The landscape of our lives has drastically changed since the coronavirus outbreak hit in Michigan in mid-March. The stay-at-home order led to business and school closures, along with safety concerns about simple tasks like grocery shopping. Children lost the ability to see their friends, participate in sports or after-school activities. For parents, the spread of COVID-19 resulted in job loss or balancing working from home with caring for, and teaching, their children.
“I think what’s happening is parents have been thrown into this situation where they’ve experienced a major life stressor and their kids have, too, and all of a sudden they are responsible 24/7 for their kids’ well-being, and they’re just not used to it,” says psychologist Michele Wolf, MA, Psy.D., owner of Wolf Psychological Services, PLLC, in Ann Arbor.
Parents are used to having a community, family members, teachers and friends, to help, but now everything is falling on the individual parents as they are grieving huge losses.
And it’s all taken on toll on families.
A shared trauma
“I think one thing we’re all going through is a trauma. I would definitely call our experience right now with this pandemic a trauma,” Wolf says. “We’ve all shared these common experiences, which are significant losses.
“Not only do we have our individual losses,” she adds, “but then we have the losses of our friends and neighbors, and then we have this uncertainty about the future, which could have more loss and more grieving.”
People are in shock, struggling to make decisions, feeling a sense of numbness and questioning their identity and purpose, Wolf notes.
When something is stolen from you — like your freedom to see family on the holidays or the ability to grab a drink with friends, or, for children, the chance to have playdates — all the disruption causes people to question, “Who am I without all these things that have given me my identity?”
And, of course, there’s also the fear of what’s to come and the possibility of losing a loved one during this unprecedented time.
While all the changes and stressors are challenging, though, there is hope.
Coping tips for kids
It’s important for parents to care for their own mental health, Wolf says. Here’s how.
“The most important thing is to establish a routine and a schedule. It’s crucial,” says Kimberly Parkin, a child and adolescent psychotherapist with Crossroads Counseling in Ann Arbor. “Kids thrive on that and it’s really important, so a lot of therapists recommend some kind of a morning family meeting and, at the very least, an evening check-in.”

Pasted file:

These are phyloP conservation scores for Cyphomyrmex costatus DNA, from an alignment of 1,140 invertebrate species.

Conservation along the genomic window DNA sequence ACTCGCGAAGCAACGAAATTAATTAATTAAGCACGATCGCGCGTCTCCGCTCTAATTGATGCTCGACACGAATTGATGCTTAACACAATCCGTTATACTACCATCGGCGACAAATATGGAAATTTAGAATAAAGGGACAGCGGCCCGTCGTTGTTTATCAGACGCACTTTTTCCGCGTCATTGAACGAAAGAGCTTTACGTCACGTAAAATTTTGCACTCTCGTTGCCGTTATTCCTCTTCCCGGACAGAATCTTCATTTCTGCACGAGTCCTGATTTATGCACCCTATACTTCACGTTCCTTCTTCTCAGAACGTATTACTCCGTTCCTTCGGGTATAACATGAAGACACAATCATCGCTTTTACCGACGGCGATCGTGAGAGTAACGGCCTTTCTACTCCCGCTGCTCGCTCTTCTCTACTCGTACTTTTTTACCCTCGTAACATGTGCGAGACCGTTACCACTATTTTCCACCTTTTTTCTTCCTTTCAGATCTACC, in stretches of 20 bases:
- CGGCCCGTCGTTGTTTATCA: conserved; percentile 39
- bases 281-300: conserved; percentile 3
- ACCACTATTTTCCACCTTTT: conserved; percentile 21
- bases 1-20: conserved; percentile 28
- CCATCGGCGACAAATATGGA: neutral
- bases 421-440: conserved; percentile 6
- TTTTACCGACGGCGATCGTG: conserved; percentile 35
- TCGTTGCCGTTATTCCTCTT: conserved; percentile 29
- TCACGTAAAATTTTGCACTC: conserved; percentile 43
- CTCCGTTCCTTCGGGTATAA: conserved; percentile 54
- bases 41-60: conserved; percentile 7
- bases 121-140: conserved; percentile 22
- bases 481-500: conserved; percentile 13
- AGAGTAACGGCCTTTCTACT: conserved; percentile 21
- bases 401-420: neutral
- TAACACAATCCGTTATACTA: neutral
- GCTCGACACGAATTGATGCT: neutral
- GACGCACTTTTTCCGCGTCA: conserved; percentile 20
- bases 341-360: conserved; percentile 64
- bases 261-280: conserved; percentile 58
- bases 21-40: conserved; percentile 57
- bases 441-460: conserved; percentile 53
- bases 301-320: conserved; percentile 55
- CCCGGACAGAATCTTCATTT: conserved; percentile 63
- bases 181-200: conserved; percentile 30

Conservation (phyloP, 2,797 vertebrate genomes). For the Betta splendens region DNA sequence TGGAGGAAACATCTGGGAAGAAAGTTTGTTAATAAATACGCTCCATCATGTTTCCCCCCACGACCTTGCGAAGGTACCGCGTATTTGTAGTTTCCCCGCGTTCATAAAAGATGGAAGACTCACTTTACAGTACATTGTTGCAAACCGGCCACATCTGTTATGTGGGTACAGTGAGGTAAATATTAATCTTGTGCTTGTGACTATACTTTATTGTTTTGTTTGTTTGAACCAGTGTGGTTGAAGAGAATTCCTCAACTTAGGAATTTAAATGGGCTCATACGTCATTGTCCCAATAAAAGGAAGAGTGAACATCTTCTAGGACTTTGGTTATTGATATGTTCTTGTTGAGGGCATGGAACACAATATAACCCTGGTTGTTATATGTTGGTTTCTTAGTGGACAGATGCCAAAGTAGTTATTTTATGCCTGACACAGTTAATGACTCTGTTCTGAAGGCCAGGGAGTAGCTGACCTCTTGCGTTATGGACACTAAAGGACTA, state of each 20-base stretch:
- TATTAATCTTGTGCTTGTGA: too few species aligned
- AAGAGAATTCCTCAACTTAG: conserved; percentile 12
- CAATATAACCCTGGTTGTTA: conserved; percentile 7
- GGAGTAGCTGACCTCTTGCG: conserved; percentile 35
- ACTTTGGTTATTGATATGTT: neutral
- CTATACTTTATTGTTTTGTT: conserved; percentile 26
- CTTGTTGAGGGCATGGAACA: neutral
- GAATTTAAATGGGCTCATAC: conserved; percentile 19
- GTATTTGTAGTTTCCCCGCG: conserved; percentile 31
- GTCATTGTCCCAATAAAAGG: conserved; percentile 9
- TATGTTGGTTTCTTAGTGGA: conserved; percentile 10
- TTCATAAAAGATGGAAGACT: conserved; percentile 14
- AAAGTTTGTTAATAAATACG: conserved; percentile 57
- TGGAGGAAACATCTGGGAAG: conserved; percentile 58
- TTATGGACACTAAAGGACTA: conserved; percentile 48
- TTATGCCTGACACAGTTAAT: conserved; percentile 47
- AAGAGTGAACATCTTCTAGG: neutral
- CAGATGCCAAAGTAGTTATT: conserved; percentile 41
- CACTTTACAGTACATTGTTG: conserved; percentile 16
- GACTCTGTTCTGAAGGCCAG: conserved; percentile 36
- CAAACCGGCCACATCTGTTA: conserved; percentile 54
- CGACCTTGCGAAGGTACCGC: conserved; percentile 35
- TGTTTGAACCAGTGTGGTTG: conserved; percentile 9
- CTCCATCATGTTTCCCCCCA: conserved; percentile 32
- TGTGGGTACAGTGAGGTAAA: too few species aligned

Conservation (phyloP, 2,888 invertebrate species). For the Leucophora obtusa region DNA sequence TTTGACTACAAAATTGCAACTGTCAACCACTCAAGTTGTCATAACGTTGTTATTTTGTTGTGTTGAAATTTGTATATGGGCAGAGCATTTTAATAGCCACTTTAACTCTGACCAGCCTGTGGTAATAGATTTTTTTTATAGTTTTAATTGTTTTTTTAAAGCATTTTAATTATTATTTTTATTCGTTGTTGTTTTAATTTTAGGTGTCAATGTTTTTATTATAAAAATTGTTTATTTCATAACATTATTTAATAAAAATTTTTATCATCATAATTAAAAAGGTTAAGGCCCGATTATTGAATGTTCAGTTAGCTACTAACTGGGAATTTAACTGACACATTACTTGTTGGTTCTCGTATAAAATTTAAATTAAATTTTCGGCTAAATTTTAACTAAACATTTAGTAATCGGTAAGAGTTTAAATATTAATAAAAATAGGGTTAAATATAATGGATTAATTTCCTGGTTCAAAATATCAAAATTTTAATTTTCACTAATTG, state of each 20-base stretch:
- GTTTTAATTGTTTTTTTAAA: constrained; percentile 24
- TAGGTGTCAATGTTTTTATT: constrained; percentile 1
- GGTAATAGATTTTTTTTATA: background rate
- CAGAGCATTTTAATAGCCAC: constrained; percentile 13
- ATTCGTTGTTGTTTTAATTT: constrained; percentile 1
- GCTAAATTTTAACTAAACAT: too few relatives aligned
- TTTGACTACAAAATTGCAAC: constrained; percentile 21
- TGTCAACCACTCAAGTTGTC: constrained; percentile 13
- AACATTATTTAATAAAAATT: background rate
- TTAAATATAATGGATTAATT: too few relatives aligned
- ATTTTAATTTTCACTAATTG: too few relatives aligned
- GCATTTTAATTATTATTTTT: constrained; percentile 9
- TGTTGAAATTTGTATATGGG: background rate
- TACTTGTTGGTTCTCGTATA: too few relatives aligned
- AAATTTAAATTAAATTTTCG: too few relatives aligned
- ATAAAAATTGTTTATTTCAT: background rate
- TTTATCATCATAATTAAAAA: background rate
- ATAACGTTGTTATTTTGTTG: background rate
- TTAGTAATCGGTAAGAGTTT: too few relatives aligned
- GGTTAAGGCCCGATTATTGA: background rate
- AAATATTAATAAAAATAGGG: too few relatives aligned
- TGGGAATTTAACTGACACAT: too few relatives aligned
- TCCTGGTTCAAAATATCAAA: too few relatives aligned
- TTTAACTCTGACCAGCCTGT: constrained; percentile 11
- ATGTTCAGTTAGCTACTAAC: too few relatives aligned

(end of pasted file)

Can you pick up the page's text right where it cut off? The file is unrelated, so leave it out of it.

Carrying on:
Doing so, Wolf adds, gives parents a chance to check in and see how kids are doing — and give them a chance to communicate their feelings. For help, Parkin suggests families consult the Make Social & Emotional Learning Stick website at makesociallearningstick.com.
Physical activity is important, Parkin notes, in helping all ages cope with crisis. Try Cosmic Kids Yoga on YouTube, have a dance party, do an obstacle course or scavenger hunt — anything to blow off some steam.
Practice ways to calm down, focus and regulate emotions through yoga, meditation or mindfulness, or try expressing gratitude.
To practice mindfulness, use Headspace for free, thanks to a collaboration between Headspace and the Michigan Department of Health and Human Services. Visit headspace.com/MI for a collection of science-backed, evidence-based guided meditations and more.
Practicing self-regulation is important for both children and parents.
“A way to do co-regulation with kids to set up a regular ‘special time’ of 10 to 30 minutes where the child gets to choose how they spend the time. Parents follow their lead to focus on enjoying their child rather than being distracted or correcting or teaching their kid,” Parkin says.
Kids need to feel that they do have control over some things and that they do have choices.
Coping tips for parents
As parents, we are always putting our children’s needs first, but it’s important for parents to care for their own mental health, too, Wolf says. Here’s how:
1. Recognize the trauma. What is happening is really bad, Wolf says, and it’s important to own that fact. “This is a really big deal — you’re not making it up.”
2. Keep your expectations of yourself very low. You do not have to produce anything, perform anything or create anything right now. “We don’t know what to do with freedom or down time.That causes anxiety for people,” Wolf says. However, give yourself a break as you’re processing your feelings.
3. It’s OK to allow yourself to think about the world. But the important thing is to limit those thoughts, she says, because you can’t control everything that’s happening. Ask yourself questions such as, What do I have control over right now? What can I do with my body? What can I do with my child?
4. Take time to reflect. It’s good to reflect on things you are grateful for and what things really do have meaning in your life, she says. Loss can be an opportunity to contemplate gratitude, meaning and purpose.
Brought to you by the Ethel & James Flinn Foundation. Find more information at FlinnFoundation.org.